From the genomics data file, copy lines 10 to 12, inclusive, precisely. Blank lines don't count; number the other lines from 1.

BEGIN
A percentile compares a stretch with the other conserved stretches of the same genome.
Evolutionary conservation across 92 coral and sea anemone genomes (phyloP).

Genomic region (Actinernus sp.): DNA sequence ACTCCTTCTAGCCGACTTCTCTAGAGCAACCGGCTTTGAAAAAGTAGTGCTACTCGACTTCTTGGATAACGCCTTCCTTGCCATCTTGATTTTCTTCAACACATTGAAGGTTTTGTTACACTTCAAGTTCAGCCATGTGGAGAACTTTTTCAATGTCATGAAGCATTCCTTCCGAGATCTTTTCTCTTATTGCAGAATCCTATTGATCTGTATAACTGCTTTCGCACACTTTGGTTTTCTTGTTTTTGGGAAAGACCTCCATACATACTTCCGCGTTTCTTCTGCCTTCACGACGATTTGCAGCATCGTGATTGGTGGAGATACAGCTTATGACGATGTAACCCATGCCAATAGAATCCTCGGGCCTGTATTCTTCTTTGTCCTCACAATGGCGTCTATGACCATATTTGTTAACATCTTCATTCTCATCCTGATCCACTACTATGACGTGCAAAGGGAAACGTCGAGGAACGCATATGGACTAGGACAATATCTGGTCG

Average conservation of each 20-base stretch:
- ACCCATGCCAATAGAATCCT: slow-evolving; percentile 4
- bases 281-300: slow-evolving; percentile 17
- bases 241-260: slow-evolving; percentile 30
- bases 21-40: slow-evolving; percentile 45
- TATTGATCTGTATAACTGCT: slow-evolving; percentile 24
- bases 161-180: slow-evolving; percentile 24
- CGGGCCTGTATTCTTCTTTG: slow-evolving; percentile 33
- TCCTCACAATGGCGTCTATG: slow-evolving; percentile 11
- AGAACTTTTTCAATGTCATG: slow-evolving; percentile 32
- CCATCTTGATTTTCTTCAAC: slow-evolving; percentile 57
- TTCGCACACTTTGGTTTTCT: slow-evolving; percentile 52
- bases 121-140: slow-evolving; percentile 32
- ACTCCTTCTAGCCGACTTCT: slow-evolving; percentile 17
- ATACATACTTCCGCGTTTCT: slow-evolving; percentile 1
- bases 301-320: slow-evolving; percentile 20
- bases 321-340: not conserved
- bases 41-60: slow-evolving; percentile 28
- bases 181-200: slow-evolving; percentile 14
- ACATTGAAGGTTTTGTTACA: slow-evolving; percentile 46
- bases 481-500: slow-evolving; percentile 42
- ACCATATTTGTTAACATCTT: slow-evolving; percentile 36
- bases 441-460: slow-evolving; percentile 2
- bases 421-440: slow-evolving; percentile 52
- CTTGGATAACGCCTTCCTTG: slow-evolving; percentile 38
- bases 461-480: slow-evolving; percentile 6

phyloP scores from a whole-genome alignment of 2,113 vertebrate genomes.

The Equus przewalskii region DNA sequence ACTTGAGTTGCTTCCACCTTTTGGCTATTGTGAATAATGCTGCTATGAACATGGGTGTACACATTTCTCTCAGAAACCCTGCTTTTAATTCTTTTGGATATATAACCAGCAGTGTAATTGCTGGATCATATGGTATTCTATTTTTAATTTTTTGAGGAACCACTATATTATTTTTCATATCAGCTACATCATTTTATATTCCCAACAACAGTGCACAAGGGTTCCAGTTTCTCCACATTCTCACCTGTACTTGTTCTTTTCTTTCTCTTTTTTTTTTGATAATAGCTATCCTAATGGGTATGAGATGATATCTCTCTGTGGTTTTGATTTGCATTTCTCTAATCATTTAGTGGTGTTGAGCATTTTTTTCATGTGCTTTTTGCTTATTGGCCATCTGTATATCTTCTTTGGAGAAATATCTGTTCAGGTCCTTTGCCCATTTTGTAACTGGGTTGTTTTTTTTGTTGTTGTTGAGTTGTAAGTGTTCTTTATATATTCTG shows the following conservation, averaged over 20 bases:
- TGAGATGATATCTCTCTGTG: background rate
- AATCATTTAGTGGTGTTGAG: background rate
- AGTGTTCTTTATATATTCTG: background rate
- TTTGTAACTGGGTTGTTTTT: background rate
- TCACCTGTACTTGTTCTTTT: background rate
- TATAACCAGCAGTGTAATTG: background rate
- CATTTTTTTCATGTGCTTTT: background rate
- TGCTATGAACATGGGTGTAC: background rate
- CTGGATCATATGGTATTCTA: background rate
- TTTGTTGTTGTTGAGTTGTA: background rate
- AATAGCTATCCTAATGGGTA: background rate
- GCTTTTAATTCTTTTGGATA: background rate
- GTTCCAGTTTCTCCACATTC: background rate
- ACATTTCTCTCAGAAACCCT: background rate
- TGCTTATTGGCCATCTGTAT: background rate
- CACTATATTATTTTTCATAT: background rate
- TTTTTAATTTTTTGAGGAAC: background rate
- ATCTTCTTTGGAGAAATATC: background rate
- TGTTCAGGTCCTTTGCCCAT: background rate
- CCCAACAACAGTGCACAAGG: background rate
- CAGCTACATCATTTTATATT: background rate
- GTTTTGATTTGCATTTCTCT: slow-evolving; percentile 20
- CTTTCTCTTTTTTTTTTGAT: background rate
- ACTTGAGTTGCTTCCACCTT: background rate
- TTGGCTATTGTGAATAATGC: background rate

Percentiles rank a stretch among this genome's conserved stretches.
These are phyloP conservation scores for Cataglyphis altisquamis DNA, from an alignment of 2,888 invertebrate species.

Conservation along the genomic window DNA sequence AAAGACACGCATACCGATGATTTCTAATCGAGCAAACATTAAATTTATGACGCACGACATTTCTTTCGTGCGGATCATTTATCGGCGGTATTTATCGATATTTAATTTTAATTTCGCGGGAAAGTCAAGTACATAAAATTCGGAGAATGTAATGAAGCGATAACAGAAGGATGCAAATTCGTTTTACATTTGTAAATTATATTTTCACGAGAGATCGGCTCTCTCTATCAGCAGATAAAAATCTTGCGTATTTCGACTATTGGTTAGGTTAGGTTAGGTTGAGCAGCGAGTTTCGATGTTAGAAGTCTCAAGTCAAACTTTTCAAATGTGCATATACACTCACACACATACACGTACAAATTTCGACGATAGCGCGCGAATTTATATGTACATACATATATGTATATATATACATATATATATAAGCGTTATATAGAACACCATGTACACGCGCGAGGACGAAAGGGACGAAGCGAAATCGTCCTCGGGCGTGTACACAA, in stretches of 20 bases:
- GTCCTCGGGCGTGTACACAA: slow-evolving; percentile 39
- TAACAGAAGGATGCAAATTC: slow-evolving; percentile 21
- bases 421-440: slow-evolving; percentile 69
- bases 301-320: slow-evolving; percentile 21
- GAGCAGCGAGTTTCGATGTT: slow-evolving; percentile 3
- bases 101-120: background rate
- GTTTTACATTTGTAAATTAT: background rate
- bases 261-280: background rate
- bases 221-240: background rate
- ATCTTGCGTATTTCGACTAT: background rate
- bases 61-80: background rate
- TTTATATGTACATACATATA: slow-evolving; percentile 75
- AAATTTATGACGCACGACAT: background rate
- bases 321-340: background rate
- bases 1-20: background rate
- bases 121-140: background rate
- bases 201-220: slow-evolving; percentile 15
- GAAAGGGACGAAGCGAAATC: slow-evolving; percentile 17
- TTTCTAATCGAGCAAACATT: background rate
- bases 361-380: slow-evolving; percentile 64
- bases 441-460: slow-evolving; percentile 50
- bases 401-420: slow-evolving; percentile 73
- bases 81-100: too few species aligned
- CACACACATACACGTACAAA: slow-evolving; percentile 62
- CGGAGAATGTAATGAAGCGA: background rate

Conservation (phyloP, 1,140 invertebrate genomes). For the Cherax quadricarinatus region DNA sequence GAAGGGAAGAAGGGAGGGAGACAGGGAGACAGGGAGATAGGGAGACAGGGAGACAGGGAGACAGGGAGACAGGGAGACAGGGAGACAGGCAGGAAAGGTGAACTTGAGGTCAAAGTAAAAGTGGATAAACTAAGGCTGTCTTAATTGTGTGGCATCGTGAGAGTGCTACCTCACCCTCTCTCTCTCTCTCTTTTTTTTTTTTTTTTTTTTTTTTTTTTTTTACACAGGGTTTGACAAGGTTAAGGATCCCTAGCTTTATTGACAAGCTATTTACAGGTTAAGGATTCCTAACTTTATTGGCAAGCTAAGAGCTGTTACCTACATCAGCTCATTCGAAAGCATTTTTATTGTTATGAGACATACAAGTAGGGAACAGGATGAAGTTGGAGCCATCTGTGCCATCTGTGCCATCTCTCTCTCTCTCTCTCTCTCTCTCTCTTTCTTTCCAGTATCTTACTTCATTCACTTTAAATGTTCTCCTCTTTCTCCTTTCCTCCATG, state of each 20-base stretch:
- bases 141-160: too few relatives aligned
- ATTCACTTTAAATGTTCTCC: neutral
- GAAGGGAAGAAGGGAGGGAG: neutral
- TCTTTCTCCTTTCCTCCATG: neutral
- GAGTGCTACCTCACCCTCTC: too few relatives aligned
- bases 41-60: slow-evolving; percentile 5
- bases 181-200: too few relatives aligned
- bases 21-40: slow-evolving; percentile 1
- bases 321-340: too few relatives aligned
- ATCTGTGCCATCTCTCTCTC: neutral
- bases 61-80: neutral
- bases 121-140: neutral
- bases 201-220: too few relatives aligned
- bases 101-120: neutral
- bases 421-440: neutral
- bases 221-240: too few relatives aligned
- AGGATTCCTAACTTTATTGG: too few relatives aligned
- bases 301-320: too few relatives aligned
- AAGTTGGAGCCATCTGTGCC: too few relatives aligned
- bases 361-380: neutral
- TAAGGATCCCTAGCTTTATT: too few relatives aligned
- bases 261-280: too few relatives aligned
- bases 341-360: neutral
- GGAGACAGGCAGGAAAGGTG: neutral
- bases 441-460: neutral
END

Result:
- bases 161-180: slow-evolving; percentile 24
- CGGGCCTGTATTCTTCTTTG: slow-evolving; percentile 33
- TCCTCACAATGGCGTCTATG: slow-evolving; percentile 11